Some pigs are prone to eye problems such as entropion. This is when the eyelashes lay on the eye. This condition is correctable by minor surgery.

Pigs ears sometimes will get a little wax build-up. This is normal!

DO NOT try to clean deep inside your pig's ear. When the build-up gets bad on my pigs' ears I just use my finger under a baby wipe to scrape it out, being careful not to let any of the gunk fall back into the ear. But, I do not use any type of foreign object or ear cleaner. It is not necessary.

That 'stuff' that builds up is their natural defense against dust, particles and tiny insects getting too far into their ears.

DO NOT put any liquids in your pig's ear EVER! This can get in their inner ear and cause them to have a head tilt, putting them off balance. If liquid gets into your pig's ears, it can cause serious problems.

NOTE: If you are going to hose your pig down to cool them off during hot days, make sure you do not allow the stream of water near their ears or face

All pigs grow tusks. Although neutered and spayed pigs do not get large tusks. DO NOT have anyone remove the tusks!! They are part of the jawbone and removal will cause serious problems! If at all possible, avoid trimming your male's tusks.

We suggest only washing your piggy if they need it.   However, if you are supplementing with a spoon of wheat germ oil per day to keep their skin and coat healthy and soft, then you may bathe more often.  Since a pigs body temp is normally 102 they like their water pretty warm!!  

A good way to start your piggy off with baths is just placing him or her in a the empty tub so he/she can get comfortable. Then start off with just a tiny amount of shallow water in the bottom of the tub. Only enough to wet their hooves. Put Cheerios in the bath with your pig and peanut butter smeared on the wall of the tub side they are facing. The cheerios will float on top of the water and keep your pig's attention occupied while you bathe him and same goes for the peanut butter. Put a non-slip bath mat under your pig when bathing so he doesn't loose his footing. Apply oil to your pig's dry skin AFTER the bath, we like to use organic coconut oil... and the piggies LOVE the taste! Don't bathe him or her too much. Too many baths can lead to or worsen a dry skin condition with your pig. Use a gentle shampoo like Johnson's Baby Shampoo, diluted with water and scrub with a soft grooming brush. 


Its a good idea to have a small box full of things you may need for your mini pig.  Needless syringes, Kids Benadryl, Kids Asprin, ect...  it would be good to have something like this on hand in case of an emergency.  

Please refer to the list below for some ideas :)



  • • Persistent vomiting for more than 24 hours (especially if yellow)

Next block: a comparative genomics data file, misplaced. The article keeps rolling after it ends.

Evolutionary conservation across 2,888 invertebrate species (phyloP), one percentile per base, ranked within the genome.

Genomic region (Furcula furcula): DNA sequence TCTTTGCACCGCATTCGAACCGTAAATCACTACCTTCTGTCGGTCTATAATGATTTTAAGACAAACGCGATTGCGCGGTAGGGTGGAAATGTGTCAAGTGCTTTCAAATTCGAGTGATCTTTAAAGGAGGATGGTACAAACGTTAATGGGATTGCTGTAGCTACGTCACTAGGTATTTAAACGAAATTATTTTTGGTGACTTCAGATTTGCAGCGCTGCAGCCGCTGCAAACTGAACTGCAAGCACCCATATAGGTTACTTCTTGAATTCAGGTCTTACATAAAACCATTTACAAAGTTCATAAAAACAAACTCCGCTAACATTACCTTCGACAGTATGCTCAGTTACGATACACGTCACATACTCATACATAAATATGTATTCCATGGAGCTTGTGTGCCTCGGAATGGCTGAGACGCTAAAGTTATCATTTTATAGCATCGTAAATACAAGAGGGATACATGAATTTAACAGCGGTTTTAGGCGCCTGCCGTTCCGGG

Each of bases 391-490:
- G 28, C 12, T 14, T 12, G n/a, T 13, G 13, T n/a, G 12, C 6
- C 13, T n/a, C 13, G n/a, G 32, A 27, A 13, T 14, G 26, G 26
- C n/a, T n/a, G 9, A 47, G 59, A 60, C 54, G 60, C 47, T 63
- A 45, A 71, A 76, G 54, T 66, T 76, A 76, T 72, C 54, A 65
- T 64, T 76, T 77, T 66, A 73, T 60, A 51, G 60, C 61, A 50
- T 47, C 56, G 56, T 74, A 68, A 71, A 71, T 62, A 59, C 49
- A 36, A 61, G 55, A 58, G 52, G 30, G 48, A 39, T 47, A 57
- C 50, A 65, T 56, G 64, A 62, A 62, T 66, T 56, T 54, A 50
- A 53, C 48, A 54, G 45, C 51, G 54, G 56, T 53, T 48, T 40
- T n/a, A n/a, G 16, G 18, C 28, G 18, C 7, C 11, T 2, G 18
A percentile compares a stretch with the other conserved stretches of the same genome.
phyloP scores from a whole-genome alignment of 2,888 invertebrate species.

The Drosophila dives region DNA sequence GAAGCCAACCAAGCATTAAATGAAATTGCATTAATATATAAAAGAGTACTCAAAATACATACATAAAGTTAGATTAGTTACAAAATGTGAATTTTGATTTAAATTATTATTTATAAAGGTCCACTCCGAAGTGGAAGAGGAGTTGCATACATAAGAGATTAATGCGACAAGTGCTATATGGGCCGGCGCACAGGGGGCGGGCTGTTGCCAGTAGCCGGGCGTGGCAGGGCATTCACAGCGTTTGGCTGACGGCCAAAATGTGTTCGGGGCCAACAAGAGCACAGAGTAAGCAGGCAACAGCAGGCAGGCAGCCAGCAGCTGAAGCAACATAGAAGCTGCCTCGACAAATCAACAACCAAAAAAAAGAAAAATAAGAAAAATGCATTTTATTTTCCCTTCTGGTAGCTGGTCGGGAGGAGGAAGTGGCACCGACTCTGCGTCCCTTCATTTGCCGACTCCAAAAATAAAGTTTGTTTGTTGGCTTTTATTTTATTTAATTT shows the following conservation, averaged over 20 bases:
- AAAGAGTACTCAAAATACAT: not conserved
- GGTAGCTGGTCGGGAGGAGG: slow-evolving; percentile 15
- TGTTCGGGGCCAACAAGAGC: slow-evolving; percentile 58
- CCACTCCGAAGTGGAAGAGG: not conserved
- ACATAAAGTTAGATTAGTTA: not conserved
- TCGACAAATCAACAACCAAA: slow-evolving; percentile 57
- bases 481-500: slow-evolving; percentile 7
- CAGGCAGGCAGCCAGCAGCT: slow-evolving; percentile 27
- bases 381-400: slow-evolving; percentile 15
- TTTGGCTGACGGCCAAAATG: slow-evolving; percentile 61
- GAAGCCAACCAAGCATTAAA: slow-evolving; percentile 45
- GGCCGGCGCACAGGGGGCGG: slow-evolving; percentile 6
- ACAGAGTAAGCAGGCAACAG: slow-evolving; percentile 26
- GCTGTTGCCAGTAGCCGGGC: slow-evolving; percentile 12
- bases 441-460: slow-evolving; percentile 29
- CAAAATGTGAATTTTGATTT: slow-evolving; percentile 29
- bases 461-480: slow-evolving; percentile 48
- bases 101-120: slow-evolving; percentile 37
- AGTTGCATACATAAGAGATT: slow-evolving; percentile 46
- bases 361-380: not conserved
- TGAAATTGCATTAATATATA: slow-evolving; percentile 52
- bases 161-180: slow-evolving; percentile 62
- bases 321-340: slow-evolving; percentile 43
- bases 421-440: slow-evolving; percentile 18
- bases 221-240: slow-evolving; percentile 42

• Not eating (no interest in feed)

  • Having trouble breathing

  • • Off feed for more than 24 hours

  • Shaking violently - is stiff, or is moving in circles

  • • A temperature of more than 103 degrees, or less than 99

  • • Diarrhea for more than 24 hours

  • • Constipation for more than 48 hours

  • • Lying down for more than 8 hours

  • • Unwillingness to rise

  • • Painful abdomen

  • • Persistent bleeding

  • • Blood in stool

  • • Seen eating something potentially poisonous or obstructive

  • • Sudden behavioral changes

  • • Rapid breathing

  • • Persistent lameness



California Emergency# UC Davis Clinic 530-752-0290

Animal Poison Control Center ASPCA - 888-426-4435 $65 fee consult

Banning Veterinary Hospital: (951) 849-38643559
W Ramsey St Ste E, Banning, CA 92220
Mon-Fri 8am-11pm Sat 8am-12noon closed Sunday
Garden Grove office: (714) 462-1829 (call first)
12750 Garden Grove Blvd.
Garden Grove, CA 92843
Fullerton office: (714) 681-1979
3920 N. Harbor Blvd.
Fullerton, CA 92835
Mon-Fri 6pm-8am Sat-Mon 12pm-8am



Tylenol Children's liquid: 1ml per 6 pounds of body weight (with food) every 8 hours for 3 days max.

Buffered aspirin:  5 mg per pound of body weight twice a day. Must be buffered and given with food. Do not give if your pig is not eating and do not give for more than 3 days without seeing your vet



Ivermectin 1% injectable for swine (Can be given on food) 0.2 ml per 10 pounds of body weight



Children's Benadryl: 1 mg per lb body weight (every 6-8 hours)

Dramamine 4 mg per lb every 8 hours



Omprazole / Prilosec - 5-10 mg once a day

Famotidine / Pepcid - 0.25-0.5 mg per pound of bodyweight

Ranitidine / Zantac - 150 mg twice a day

Pepto bismol - 1 cc per pound of body weight - may make the stool black

Kaopectate - 1 cc per pound of body weight - may make the stool black

Maalox liquid (for stomach gas) - 2 cc per 5 pounds of body weight



Metamucil – start with 1 tbsp power in yogurt every 6 hours. Gradually build up to 1 packet every 6 hours

DSS / docusate sodium (stool softener) - 200-240 mg per pig twice a day